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Four of a group of round barrows on Silk Hill

A Scheduled Monument in Milston, Wiltshire

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Coordinates

Latitude: 51.222 / 51°13'19"N

Longitude: -1.7276 / 1°43'39"W

OS Eastings: 419118.553156

OS Northings: 147012.305344

OS Grid: SU191470

Mapcode National: GBR 4ZL.81T

Mapcode Global: VHC2N.0KJ2

Entry Name: Four of a group of round barrows on Silk Hill

Scheduled Date: 16 March 1966

Last Amended: 1 February 1990

Source: Historic England

Source ID: 1009473

English Heritage Legacy ID: 10149

County: Wiltshire

Civil Parish: Milston

Traditional County: Wiltshire

Lieutenancy Area (Ceremonial County): Wiltshire

Church of England Parish: Milston with Brigmerston St Mary

Church of England Diocese: Salisbury

Details

The four barrows within this constraint area are false crested along the
northern side of Silk Hill's summit. They are exceptionally well preserved.
1 - A ditched bowl barrow, with an overall diameter of c.17m. It is overlain
by two disc barrows. (SU19174702)
2 - A probable disc barrow with central platform, ditch and outer bank. Only
the east and south parts are prominent but the original dimensions suggest an
overall diameter of c.43m. (SU19074703)
3 - A disc barrow with an indiscernable mound. It overlies a smaller bowl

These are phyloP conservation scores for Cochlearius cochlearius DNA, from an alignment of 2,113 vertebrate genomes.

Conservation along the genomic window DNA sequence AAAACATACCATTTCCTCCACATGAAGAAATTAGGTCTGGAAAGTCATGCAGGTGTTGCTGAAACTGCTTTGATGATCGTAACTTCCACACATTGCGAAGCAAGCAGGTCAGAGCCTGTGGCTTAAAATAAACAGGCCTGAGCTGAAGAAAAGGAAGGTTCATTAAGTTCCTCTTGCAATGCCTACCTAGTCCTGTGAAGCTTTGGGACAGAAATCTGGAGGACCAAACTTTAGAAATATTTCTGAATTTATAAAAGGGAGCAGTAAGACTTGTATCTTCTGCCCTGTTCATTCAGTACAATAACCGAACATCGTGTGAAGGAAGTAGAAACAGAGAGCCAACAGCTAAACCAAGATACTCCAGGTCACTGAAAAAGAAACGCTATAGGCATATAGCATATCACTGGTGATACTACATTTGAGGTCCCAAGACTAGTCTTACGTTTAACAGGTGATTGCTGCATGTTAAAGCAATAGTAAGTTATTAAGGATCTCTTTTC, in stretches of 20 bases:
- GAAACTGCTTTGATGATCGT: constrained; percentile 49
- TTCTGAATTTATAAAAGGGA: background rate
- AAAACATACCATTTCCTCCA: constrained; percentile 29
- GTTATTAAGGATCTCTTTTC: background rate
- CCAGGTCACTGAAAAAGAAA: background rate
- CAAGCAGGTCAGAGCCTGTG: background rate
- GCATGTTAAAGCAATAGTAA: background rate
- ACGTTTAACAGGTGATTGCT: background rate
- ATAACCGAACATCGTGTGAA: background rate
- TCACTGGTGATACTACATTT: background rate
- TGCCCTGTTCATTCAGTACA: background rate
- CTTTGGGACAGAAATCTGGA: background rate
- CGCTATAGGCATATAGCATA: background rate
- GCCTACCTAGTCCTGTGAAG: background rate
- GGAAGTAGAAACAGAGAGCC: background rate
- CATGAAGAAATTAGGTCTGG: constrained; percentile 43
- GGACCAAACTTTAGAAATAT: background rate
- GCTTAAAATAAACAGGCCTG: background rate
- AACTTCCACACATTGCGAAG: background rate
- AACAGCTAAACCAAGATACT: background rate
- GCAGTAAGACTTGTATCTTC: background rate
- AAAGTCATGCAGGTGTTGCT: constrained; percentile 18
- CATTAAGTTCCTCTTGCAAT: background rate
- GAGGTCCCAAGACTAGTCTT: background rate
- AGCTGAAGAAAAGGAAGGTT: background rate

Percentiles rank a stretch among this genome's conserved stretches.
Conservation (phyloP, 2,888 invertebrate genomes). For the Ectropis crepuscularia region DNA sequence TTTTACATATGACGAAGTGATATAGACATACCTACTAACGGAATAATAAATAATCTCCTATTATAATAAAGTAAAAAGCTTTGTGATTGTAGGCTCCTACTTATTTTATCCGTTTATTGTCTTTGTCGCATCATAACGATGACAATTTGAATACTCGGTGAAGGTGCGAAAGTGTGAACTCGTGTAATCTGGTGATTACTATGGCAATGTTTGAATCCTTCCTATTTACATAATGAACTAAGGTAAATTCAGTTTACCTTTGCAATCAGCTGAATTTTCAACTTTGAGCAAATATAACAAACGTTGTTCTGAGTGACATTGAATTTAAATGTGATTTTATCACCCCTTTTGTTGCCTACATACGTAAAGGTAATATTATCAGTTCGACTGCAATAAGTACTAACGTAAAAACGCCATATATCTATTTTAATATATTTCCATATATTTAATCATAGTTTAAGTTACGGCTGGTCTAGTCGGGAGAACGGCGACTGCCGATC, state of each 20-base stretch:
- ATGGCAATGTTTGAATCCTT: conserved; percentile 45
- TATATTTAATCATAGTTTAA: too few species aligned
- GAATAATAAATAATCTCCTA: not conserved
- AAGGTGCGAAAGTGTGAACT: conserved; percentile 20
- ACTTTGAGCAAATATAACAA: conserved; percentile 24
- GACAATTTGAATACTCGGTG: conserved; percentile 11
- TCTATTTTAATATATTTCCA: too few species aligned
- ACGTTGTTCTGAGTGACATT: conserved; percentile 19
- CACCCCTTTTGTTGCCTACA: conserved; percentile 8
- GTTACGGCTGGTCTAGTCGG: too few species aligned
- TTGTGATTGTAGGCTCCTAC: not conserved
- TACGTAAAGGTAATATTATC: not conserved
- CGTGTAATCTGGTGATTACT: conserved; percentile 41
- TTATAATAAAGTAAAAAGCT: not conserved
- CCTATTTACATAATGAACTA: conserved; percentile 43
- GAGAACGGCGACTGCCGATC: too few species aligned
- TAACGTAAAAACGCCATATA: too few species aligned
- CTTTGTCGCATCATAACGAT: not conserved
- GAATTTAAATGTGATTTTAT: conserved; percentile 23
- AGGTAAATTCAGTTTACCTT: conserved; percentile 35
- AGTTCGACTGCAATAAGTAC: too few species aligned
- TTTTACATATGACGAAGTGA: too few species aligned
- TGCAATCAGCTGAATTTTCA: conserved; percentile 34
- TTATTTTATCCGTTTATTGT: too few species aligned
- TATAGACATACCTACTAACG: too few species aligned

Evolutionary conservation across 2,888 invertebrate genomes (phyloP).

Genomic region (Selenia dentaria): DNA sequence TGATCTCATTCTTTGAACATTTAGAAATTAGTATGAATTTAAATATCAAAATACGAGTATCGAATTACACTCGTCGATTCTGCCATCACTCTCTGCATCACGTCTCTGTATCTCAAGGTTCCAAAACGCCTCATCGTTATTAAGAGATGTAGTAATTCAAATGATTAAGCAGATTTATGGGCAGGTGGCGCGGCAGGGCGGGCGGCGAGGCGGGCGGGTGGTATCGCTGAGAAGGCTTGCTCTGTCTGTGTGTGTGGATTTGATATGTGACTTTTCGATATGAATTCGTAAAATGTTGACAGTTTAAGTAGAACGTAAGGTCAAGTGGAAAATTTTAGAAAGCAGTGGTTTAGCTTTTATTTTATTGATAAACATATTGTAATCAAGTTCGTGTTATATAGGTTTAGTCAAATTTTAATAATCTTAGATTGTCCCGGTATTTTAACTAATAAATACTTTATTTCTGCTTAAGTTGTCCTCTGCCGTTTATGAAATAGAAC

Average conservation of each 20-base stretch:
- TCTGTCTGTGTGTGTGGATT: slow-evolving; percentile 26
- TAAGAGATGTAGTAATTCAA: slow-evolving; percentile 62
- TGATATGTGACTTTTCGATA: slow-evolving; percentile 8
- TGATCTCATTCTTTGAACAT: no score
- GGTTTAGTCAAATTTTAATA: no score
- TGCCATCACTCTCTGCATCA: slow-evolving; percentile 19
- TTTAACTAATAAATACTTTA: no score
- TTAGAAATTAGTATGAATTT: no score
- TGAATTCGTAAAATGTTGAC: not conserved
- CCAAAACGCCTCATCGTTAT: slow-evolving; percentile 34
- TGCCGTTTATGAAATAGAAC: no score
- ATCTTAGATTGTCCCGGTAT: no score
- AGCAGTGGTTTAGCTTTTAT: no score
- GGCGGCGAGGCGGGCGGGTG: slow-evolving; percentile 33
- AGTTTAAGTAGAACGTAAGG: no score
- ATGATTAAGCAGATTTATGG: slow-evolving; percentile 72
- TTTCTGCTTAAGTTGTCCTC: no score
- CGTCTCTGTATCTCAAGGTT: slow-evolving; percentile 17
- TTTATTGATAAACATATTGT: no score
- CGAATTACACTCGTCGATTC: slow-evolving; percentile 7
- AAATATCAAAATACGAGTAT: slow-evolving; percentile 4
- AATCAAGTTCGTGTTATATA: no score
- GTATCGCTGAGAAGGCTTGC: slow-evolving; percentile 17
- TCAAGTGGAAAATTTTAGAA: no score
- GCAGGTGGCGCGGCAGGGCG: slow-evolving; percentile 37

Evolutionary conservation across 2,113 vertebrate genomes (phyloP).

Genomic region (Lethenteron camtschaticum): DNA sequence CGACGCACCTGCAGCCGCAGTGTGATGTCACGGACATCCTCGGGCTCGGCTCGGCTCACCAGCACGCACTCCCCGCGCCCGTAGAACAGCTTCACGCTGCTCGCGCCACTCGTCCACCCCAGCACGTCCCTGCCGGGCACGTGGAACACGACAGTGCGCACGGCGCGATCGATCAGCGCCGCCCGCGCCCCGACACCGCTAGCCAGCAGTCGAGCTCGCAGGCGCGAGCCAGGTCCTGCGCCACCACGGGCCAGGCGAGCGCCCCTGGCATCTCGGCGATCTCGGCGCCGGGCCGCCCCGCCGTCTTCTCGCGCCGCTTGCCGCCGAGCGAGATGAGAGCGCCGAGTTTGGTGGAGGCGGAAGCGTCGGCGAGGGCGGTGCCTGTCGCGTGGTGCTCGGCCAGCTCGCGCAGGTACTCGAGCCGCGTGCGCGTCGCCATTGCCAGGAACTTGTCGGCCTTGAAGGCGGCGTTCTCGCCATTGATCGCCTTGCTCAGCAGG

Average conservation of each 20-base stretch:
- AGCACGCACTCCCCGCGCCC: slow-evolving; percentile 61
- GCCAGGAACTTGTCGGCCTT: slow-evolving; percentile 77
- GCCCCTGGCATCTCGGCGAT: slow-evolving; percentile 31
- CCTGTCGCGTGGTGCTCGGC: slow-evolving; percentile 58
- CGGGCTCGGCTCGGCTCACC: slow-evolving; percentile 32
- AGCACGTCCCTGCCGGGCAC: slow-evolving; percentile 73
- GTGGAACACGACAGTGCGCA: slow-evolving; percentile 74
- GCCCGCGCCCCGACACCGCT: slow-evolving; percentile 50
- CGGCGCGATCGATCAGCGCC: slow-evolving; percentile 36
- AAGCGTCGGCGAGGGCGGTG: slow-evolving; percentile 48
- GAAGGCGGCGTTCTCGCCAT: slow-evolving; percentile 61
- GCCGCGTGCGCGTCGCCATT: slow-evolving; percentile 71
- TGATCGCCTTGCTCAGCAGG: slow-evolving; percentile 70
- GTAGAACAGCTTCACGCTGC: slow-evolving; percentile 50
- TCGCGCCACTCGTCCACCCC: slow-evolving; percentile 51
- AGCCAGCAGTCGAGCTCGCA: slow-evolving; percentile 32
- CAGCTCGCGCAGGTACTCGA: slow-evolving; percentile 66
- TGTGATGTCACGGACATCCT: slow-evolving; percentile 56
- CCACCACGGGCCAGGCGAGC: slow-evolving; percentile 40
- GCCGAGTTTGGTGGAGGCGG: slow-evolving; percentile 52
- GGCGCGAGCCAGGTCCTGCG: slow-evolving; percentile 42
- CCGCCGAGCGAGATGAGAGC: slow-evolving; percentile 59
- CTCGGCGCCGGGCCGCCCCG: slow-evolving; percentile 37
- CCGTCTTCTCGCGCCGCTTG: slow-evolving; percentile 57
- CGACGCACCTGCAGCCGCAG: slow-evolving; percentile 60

barrow to the east. (SU19134703)
4 - A disc barrow with overall diameter c.38m. This barrow overlies a small
bowl barrow to the west. (SU19194702)

MAP EXTRACT
The site of the monument is shown on the attached map extract.

Source: Historic England

Reasons for Scheduling

The most complete and extensive survival of chalk downland
archaeological remains in central southern England occurs on Salisbury
Plain, particularly in those areas lying within the Salisbury Plain
Training Area. These remains represent one of the few extant
archaeological "landscapes" in Britain and are considered to be of
special significance because they differ in character from those in
other areas with comparable levels of preservation. Individual sites on
Salisbury Plain are seen as being additionally important because the
evidence of their direct association with each other survives so well.

Some 470 round barrows, funerary monuments dating to the late Neolithic
and early Bronze Age, are known to have existed in the Salisbury Plain
Training Area, many grouped together as cemeteries. The total includes
some 70 barrows of rare types. Such is the quality of the survival of
the archaeological landscape, over 300 of these barrows have been
identified as nationally important.

Source: Historic England

Sources

Other
Trust for Wessex Archaeology, (1987)
Wiltshire Library & Museum Service, (1987)

Source: Historic England

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